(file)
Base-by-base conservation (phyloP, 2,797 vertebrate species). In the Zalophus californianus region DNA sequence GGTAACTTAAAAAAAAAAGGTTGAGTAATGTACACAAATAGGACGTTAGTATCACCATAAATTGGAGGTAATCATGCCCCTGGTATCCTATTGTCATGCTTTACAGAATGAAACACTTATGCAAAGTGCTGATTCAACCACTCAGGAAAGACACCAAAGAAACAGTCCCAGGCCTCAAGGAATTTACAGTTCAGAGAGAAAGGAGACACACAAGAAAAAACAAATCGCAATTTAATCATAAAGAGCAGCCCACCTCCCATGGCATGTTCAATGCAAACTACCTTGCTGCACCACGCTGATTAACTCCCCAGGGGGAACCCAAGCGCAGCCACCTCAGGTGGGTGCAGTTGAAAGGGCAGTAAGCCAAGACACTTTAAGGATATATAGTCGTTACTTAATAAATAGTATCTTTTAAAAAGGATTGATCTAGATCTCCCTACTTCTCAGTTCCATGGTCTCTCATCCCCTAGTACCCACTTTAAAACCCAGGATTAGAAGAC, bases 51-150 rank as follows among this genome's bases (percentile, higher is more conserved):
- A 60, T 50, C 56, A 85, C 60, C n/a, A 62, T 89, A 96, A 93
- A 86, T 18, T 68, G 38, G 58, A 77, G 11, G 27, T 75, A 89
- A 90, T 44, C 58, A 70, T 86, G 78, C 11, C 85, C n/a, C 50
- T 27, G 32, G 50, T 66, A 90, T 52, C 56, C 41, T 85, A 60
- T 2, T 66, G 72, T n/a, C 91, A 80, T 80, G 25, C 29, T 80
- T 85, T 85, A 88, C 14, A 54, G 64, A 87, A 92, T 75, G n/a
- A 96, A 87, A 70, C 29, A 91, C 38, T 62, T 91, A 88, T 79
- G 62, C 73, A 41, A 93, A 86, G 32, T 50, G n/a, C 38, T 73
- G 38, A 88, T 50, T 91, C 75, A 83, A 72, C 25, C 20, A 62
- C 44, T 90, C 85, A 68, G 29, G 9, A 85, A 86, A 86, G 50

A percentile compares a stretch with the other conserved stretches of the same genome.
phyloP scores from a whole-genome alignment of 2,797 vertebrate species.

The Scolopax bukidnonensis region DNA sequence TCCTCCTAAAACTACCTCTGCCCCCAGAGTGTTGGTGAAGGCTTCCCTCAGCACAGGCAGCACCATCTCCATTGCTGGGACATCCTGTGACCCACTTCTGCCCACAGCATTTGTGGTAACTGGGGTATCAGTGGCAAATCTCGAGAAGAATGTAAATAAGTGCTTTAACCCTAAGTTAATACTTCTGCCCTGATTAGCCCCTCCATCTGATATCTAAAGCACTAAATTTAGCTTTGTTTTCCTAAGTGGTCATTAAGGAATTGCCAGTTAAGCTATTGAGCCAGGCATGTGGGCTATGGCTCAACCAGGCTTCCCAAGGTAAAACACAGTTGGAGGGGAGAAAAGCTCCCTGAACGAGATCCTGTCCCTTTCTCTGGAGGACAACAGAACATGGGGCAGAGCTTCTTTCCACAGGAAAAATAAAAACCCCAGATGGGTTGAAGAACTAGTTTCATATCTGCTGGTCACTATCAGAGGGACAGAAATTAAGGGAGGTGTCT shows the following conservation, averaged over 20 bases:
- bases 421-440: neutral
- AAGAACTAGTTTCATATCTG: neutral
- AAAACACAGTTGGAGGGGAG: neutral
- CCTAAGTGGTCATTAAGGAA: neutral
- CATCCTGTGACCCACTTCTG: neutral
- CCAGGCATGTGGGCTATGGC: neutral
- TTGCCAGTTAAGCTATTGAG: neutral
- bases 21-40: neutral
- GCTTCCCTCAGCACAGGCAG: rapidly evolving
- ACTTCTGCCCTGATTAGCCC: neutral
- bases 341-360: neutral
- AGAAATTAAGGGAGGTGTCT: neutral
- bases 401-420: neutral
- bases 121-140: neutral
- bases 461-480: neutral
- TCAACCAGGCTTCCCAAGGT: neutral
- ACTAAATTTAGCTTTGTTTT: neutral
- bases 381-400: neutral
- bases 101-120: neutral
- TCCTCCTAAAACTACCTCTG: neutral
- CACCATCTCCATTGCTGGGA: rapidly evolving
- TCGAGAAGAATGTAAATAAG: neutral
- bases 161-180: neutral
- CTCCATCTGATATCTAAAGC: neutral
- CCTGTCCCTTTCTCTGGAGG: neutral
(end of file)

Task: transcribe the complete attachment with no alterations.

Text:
Base-by-base conservation (phyloP, 2,797 vertebrate species). In the Zalophus californianus region DNA sequence GGTAACTTAAAAAAAAAAGGTTGAGTAATGTACACAAATAGGACGTTAGTATCACCATAAATTGGAGGTAATCATGCCCCTGGTATCCTATTGTCATGCTTTACAGAATGAAACACTTATGCAAAGTGCTGATTCAACCACTCAGGAAAGACACCAAAGAAACAGTCCCAGGCCTCAAGGAATTTACAGTTCAGAGAGAAAGGAGACACACAAGAAAAAACAAATCGCAATTTAATCATAAAGAGCAGCCCACCTCCCATGGCATGTTCAATGCAAACTACCTTGCTGCACCACGCTGATTAACTCCCCAGGGGGAACCCAAGCGCAGCCACCTCAGGTGGGTGCAGTTGAAAGGGCAGTAAGCCAAGACACTTTAAGGATATATAGTCGTTACTTAATAAATAGTATCTTTTAAAAAGGATTGATCTAGATCTCCCTACTTCTCAGTTCCATGGTCTCTCATCCCCTAGTACCCACTTTAAAACCCAGGATTAGAAGAC, bases 51-150 rank as follows among this genome's bases (percentile, higher is more conserved):
- A 60, T 50, C 56, A 85, C 60, C n/a, A 62, T 89, A 96, A 93
- A 86, T 18, T 68, G 38, G 58, A 77, G 11, G 27, T 75, A 89
- A 90, T 44, C 58, A 70, T 86, G 78, C 11, C 85, C n/a, C 50
- T 27, G 32, G 50, T 66, A 90, T 52, C 56, C 41, T 85, A 60
- T 2, T 66, G 72, T n/a, C 91, A 80, T 80, G 25, C 29, T 80
- T 85, T 85, A 88, C 14, A 54, G 64, A 87, A 92, T 75, G n/a
- A 96, A 87, A 70, C 29, A 91, C 38, T 62, T 91, A 88, T 79
- G 62, C 73, A 41, A 93, A 86, G 32, T 50, G n/a, C 38, T 73
- G 38, A 88, T 50, T 91, C 75, A 83, A 72, C 25, C 20, A 62
- C 44, T 90, C 85, A 68, G 29, G 9, A 85, A 86, A 86, G 50

A percentile compares a stretch with the other conserved stretches of the same genome.
phyloP scores from a whole-genome alignment of 2,797 vertebrate species.

The Scolopax bukidnonensis region DNA sequence TCCTCCTAAAACTACCTCTGCCCCCAGAGTGTTGGTGAAGGCTTCCCTCAGCACAGGCAGCACCATCTCCATTGCTGGGACATCCTGTGACCCACTTCTGCCCACAGCATTTGTGGTAACTGGGGTATCAGTGGCAAATCTCGAGAAGAATGTAAATAAGTGCTTTAACCCTAAGTTAATACTTCTGCCCTGATTAGCCCCTCCATCTGATATCTAAAGCACTAAATTTAGCTTTGTTTTCCTAAGTGGTCATTAAGGAATTGCCAGTTAAGCTATTGAGCCAGGCATGTGGGCTATGGCTCAACCAGGCTTCCCAAGGTAAAACACAGTTGGAGGGGAGAAAAGCTCCCTGAACGAGATCCTGTCCCTTTCTCTGGAGGACAACAGAACATGGGGCAGAGCTTCTTTCCACAGGAAAAATAAAAACCCCAGATGGGTTGAAGAACTAGTTTCATATCTGCTGGTCACTATCAGAGGGACAGAAATTAAGGGAGGTGTCT shows the following conservation, averaged over 20 bases:
- bases 421-440: neutral
- AAGAACTAGTTTCATATCTG: neutral
- AAAACACAGTTGGAGGGGAG: neutral
- CCTAAGTGGTCATTAAGGAA: neutral
- CATCCTGTGACCCACTTCTG: neutral
- CCAGGCATGTGGGCTATGGC: neutral
- TTGCCAGTTAAGCTATTGAG: neutral
- bases 21-40: neutral
- GCTTCCCTCAGCACAGGCAG: rapidly evolving
- ACTTCTGCCCTGATTAGCCC: neutral
- bases 341-360: neutral
- AGAAATTAAGGGAGGTGTCT: neutral
- bases 401-420: neutral
- bases 121-140: neutral
- bases 461-480: neutral
- TCAACCAGGCTTCCCAAGGT: neutral
- ACTAAATTTAGCTTTGTTTT: neutral
- bases 381-400: neutral
- bases 101-120: neutral
- TCCTCCTAAAACTACCTCTG: neutral
- CACCATCTCCATTGCTGGGA: rapidly evolving
- TCGAGAAGAATGTAAATAAG: neutral
- bases 161-180: neutral
- CTCCATCTGATATCTAAAGC: neutral
- CCTGTCCCTTTCTCTGGAGG: neutral